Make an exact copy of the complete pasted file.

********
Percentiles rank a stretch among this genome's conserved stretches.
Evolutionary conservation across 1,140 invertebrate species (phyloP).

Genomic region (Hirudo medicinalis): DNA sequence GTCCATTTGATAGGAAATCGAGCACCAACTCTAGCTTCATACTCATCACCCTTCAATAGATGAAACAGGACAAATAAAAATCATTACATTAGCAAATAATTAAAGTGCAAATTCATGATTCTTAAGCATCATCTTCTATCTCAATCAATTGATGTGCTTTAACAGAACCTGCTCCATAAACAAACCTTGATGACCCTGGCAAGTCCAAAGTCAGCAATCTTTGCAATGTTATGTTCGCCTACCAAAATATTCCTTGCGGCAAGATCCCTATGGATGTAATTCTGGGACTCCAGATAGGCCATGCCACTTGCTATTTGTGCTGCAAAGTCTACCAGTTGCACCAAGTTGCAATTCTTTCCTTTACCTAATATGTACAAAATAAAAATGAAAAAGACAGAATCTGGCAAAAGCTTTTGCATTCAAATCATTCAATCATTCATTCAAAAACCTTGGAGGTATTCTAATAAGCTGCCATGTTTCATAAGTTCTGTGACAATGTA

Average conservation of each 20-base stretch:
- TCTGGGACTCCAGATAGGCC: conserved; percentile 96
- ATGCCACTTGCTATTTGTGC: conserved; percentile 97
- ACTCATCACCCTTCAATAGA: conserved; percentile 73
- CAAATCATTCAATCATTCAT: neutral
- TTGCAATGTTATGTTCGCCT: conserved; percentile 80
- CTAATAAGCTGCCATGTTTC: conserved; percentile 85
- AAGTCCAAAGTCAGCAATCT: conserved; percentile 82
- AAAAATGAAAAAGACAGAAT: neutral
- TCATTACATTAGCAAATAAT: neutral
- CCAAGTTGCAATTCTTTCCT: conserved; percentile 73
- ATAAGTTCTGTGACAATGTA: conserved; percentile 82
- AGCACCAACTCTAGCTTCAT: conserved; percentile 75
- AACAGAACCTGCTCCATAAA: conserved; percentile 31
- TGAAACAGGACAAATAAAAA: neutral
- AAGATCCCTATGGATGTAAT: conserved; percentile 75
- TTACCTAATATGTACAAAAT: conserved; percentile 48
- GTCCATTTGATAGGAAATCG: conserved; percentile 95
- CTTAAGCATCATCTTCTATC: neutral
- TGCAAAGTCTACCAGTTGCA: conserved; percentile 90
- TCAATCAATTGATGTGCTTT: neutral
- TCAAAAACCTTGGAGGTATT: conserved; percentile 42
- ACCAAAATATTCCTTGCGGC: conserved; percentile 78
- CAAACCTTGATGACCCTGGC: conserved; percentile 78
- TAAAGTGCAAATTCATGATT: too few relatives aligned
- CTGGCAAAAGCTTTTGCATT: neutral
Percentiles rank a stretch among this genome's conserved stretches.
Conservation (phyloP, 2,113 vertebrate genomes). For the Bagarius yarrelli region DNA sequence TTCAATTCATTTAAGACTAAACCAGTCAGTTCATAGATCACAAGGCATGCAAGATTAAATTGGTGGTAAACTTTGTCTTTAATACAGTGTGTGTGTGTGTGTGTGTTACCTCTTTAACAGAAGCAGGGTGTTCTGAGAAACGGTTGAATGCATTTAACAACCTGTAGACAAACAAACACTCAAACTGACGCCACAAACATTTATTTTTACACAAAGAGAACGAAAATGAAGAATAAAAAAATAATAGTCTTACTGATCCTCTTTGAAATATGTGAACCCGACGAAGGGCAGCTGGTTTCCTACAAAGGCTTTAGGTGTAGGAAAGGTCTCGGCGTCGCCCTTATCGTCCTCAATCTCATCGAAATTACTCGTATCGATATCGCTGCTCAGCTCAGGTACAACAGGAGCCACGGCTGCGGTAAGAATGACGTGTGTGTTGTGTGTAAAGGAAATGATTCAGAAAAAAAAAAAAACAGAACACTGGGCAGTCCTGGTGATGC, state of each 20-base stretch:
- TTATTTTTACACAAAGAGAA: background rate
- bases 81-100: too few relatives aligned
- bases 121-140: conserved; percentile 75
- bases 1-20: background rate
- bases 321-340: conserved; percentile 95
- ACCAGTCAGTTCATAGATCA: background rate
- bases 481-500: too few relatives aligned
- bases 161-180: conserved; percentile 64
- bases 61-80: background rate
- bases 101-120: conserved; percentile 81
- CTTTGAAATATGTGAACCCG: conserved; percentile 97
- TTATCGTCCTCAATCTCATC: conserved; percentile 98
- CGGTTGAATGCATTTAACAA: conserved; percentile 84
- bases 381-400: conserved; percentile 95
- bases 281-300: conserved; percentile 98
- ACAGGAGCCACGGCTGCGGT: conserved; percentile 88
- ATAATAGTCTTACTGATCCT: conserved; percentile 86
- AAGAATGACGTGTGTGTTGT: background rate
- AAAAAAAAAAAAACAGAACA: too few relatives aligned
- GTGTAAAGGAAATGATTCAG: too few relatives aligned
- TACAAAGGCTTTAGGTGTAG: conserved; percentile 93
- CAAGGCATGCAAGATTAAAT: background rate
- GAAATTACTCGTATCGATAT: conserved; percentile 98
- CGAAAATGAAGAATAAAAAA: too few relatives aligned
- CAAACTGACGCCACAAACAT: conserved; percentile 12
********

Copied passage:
Percentiles rank a stretch among this genome's conserved stretches.
Evolutionary conservation across 1,140 invertebrate species (phyloP).

Genomic region (Hirudo medicinalis): DNA sequence GTCCATTTGATAGGAAATCGAGCACCAACTCTAGCTTCATACTCATCACCCTTCAATAGATGAAACAGGACAAATAAAAATCATTACATTAGCAAATAATTAAAGTGCAAATTCATGATTCTTAAGCATCATCTTCTATCTCAATCAATTGATGTGCTTTAACAGAACCTGCTCCATAAACAAACCTTGATGACCCTGGCAAGTCCAAAGTCAGCAATCTTTGCAATGTTATGTTCGCCTACCAAAATATTCCTTGCGGCAAGATCCCTATGGATGTAATTCTGGGACTCCAGATAGGCCATGCCACTTGCTATTTGTGCTGCAAAGTCTACCAGTTGCACCAAGTTGCAATTCTTTCCTTTACCTAATATGTACAAAATAAAAATGAAAAAGACAGAATCTGGCAAAAGCTTTTGCATTCAAATCATTCAATCATTCATTCAAAAACCTTGGAGGTATTCTAATAAGCTGCCATGTTTCATAAGTTCTGTGACAATGTA

Average conservation of each 20-base stretch:
- TCTGGGACTCCAGATAGGCC: conserved; percentile 96
- ATGCCACTTGCTATTTGTGC: conserved; percentile 97
- ACTCATCACCCTTCAATAGA: conserved; percentile 73
- CAAATCATTCAATCATTCAT: neutral
- TTGCAATGTTATGTTCGCCT: conserved; percentile 80
- CTAATAAGCTGCCATGTTTC: conserved; percentile 85
- AAGTCCAAAGTCAGCAATCT: conserved; percentile 82
- AAAAATGAAAAAGACAGAAT: neutral
- TCATTACATTAGCAAATAAT: neutral
- CCAAGTTGCAATTCTTTCCT: conserved; percentile 73
- ATAAGTTCTGTGACAATGTA: conserved; percentile 82
- AGCACCAACTCTAGCTTCAT: conserved; percentile 75
- AACAGAACCTGCTCCATAAA: conserved; percentile 31
- TGAAACAGGACAAATAAAAA: neutral
- AAGATCCCTATGGATGTAAT: conserved; percentile 75
- TTACCTAATATGTACAAAAT: conserved; percentile 48
- GTCCATTTGATAGGAAATCG: conserved; percentile 95
- CTTAAGCATCATCTTCTATC: neutral
- TGCAAAGTCTACCAGTTGCA: conserved; percentile 90
- TCAATCAATTGATGTGCTTT: neutral
- TCAAAAACCTTGGAGGTATT: conserved; percentile 42
- ACCAAAATATTCCTTGCGGC: conserved; percentile 78
- CAAACCTTGATGACCCTGGC: conserved; percentile 78
- TAAAGTGCAAATTCATGATT: too few relatives aligned
- CTGGCAAAAGCTTTTGCATT: neutral
Percentiles rank a stretch among this genome's conserved stretches.
Conservation (phyloP, 2,113 vertebrate genomes). For the Bagarius yarrelli region DNA sequence TTCAATTCATTTAAGACTAAACCAGTCAGTTCATAGATCACAAGGCATGCAAGATTAAATTGGTGGTAAACTTTGTCTTTAATACAGTGTGTGTGTGTGTGTGTGTTACCTCTTTAACAGAAGCAGGGTGTTCTGAGAAACGGTTGAATGCATTTAACAACCTGTAGACAAACAAACACTCAAACTGACGCCACAAACATTTATTTTTACACAAAGAGAACGAAAATGAAGAATAAAAAAATAATAGTCTTACTGATCCTCTTTGAAATATGTGAACCCGACGAAGGGCAGCTGGTTTCCTACAAAGGCTTTAGGTGTAGGAAAGGTCTCGGCGTCGCCCTTATCGTCCTCAATCTCATCGAAATTACTCGTATCGATATCGCTGCTCAGCTCAGGTACAACAGGAGCCACGGCTGCGGTAAGAATGACGTGTGTGTTGTGTGTAAAGGAAATGATTCAGAAAAAAAAAAAAACAGAACACTGGGCAGTCCTGGTGATGC, state of each 20-base stretch:
- TTATTTTTACACAAAGAGAA: background rate
- bases 81-100: too few relatives aligned
- bases 121-140: conserved; percentile 75
- bases 1-20: background rate
- bases 321-340: conserved; percentile 95
- ACCAGTCAGTTCATAGATCA: background rate
- bases 481-500: too few relatives aligned
- bases 161-180: conserved; percentile 64
- bases 61-80: background rate
- bases 101-120: conserved; percentile 81
- CTTTGAAATATGTGAACCCG: conserved; percentile 97
- TTATCGTCCTCAATCTCATC: conserved; percentile 98
- CGGTTGAATGCATTTAACAA: conserved; percentile 84
- bases 381-400: conserved; percentile 95
- bases 281-300: conserved; percentile 98
- ACAGGAGCCACGGCTGCGGT: conserved; percentile 88
- ATAATAGTCTTACTGATCCT: conserved; percentile 86
- AAGAATGACGTGTGTGTTGT: background rate
- AAAAAAAAAAAAACAGAACA: too few relatives aligned
- GTGTAAAGGAAATGATTCAG: too few relatives aligned
- TACAAAGGCTTTAGGTGTAG: conserved; percentile 93
- CAAGGCATGCAAGATTAAAT: background rate
- GAAATTACTCGTATCGATAT: conserved; percentile 98
- CGAAAATGAAGAATAAAAAA: too few relatives aligned
- CAAACTGACGCCACAAACAT: conserved; percentile 12